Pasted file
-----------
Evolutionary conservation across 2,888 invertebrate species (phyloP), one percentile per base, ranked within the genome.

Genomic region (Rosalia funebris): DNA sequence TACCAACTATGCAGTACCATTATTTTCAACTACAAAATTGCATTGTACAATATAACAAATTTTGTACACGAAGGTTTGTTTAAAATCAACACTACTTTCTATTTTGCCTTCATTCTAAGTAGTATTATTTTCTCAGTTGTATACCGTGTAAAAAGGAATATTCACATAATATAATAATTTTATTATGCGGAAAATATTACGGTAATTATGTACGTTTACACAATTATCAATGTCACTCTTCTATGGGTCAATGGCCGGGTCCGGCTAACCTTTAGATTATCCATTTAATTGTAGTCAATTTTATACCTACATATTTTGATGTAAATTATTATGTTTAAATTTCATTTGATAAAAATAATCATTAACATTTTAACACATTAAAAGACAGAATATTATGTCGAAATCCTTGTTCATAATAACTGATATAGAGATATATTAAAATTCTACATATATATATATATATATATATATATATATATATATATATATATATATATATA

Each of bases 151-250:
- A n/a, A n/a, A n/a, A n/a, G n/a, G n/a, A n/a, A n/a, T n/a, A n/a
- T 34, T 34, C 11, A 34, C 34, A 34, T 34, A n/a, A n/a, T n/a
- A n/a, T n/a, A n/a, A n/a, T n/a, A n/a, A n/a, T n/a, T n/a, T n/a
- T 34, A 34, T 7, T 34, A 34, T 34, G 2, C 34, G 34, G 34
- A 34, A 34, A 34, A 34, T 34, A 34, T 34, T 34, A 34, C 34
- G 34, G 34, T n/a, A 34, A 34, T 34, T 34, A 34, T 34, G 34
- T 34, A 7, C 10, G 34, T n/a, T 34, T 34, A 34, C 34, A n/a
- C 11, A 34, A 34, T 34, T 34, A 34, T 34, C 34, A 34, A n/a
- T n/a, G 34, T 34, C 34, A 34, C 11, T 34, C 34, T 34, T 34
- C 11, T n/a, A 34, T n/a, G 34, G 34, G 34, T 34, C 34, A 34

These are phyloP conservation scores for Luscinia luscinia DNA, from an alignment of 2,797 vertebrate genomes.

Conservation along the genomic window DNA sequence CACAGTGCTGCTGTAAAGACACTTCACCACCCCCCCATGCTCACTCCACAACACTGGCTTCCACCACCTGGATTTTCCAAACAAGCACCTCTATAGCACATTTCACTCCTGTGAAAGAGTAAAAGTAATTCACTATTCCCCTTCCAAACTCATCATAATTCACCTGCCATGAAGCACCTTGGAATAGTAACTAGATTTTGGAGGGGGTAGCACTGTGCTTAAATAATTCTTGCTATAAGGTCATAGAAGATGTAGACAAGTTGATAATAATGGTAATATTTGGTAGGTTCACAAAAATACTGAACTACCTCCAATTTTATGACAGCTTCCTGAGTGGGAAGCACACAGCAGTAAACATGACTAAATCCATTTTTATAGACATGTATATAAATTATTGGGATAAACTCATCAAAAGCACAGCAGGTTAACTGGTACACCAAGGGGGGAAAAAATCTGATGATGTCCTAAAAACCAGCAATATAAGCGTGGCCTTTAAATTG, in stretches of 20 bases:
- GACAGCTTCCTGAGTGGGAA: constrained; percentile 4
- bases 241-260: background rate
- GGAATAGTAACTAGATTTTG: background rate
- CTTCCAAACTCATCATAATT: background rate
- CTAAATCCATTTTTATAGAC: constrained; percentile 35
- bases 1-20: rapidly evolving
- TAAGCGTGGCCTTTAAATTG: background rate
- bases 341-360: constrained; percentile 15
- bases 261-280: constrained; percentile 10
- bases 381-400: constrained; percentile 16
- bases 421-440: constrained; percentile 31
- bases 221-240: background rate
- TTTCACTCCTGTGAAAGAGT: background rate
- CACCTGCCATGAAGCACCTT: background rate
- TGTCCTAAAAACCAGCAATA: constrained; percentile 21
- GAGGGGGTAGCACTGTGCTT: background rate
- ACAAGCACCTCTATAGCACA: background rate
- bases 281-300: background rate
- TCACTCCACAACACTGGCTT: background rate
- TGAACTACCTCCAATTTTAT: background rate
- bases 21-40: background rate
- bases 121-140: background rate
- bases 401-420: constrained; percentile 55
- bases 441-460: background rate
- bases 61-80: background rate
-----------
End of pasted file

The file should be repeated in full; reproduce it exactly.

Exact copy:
Evolutionary conservation across 2,888 invertebrate species (phyloP), one percentile per base, ranked within the genome.

Genomic region (Rosalia funebris): DNA sequence TACCAACTATGCAGTACCATTATTTTCAACTACAAAATTGCATTGTACAATATAACAAATTTTGTACACGAAGGTTTGTTTAAAATCAACACTACTTTCTATTTTGCCTTCATTCTAAGTAGTATTATTTTCTCAGTTGTATACCGTGTAAAAAGGAATATTCACATAATATAATAATTTTATTATGCGGAAAATATTACGGTAATTATGTACGTTTACACAATTATCAATGTCACTCTTCTATGGGTCAATGGCCGGGTCCGGCTAACCTTTAGATTATCCATTTAATTGTAGTCAATTTTATACCTACATATTTTGATGTAAATTATTATGTTTAAATTTCATTTGATAAAAATAATCATTAACATTTTAACACATTAAAAGACAGAATATTATGTCGAAATCCTTGTTCATAATAACTGATATAGAGATATATTAAAATTCTACATATATATATATATATATATATATATATATATATATATATATATATATATATA

Each of bases 151-250:
- A n/a, A n/a, A n/a, A n/a, G n/a, G n/a, A n/a, A n/a, T n/a, A n/a
- T 34, T 34, C 11, A 34, C 34, A 34, T 34, A n/a, A n/a, T n/a
- A n/a, T n/a, A n/a, A n/a, T n/a, A n/a, A n/a, T n/a, T n/a, T n/a
- T 34, A 34, T 7, T 34, A 34, T 34, G 2, C 34, G 34, G 34
- A 34, A 34, A 34, A 34, T 34, A 34, T 34, T 34, A 34, C 34
- G 34, G 34, T n/a, A 34, A 34, T 34, T 34, A 34, T 34, G 34
- T 34, A 7, C 10, G 34, T n/a, T 34, T 34, A 34, C 34, A n/a
- C 11, A 34, A 34, T 34, T 34, A 34, T 34, C 34, A 34, A n/a
- T n/a, G 34, T 34, C 34, A 34, C 11, T 34, C 34, T 34, T 34
- C 11, T n/a, A 34, T n/a, G 34, G 34, G 34, T 34, C 34, A 34

These are phyloP conservation scores for Luscinia luscinia DNA, from an alignment of 2,797 vertebrate genomes.

Conservation along the genomic window DNA sequence CACAGTGCTGCTGTAAAGACACTTCACCACCCCCCCATGCTCACTCCACAACACTGGCTTCCACCACCTGGATTTTCCAAACAAGCACCTCTATAGCACATTTCACTCCTGTGAAAGAGTAAAAGTAATTCACTATTCCCCTTCCAAACTCATCATAATTCACCTGCCATGAAGCACCTTGGAATAGTAACTAGATTTTGGAGGGGGTAGCACTGTGCTTAAATAATTCTTGCTATAAGGTCATAGAAGATGTAGACAAGTTGATAATAATGGTAATATTTGGTAGGTTCACAAAAATACTGAACTACCTCCAATTTTATGACAGCTTCCTGAGTGGGAAGCACACAGCAGTAAACATGACTAAATCCATTTTTATAGACATGTATATAAATTATTGGGATAAACTCATCAAAAGCACAGCAGGTTAACTGGTACACCAAGGGGGGAAAAAATCTGATGATGTCCTAAAAACCAGCAATATAAGCGTGGCCTTTAAATTG, in stretches of 20 bases:
- GACAGCTTCCTGAGTGGGAA: constrained; percentile 4
- bases 241-260: background rate
- GGAATAGTAACTAGATTTTG: background rate
- CTTCCAAACTCATCATAATT: background rate
- CTAAATCCATTTTTATAGAC: constrained; percentile 35
- bases 1-20: rapidly evolving
- TAAGCGTGGCCTTTAAATTG: background rate
- bases 341-360: constrained; percentile 15
- bases 261-280: constrained; percentile 10
- bases 381-400: constrained; percentile 16
- bases 421-440: constrained; percentile 31
- bases 221-240: background rate
- TTTCACTCCTGTGAAAGAGT: background rate
- CACCTGCCATGAAGCACCTT: background rate
- TGTCCTAAAAACCAGCAATA: constrained; percentile 21
- GAGGGGGTAGCACTGTGCTT: background rate
- ACAAGCACCTCTATAGCACA: background rate
- bases 281-300: background rate
- TCACTCCACAACACTGGCTT: background rate
- TGAACTACCTCCAATTTTAT: background rate
- bases 21-40: background rate
- bases 121-140: background rate
- bases 401-420: constrained; percentile 55
- bases 441-460: background rate
- bases 61-80: background rate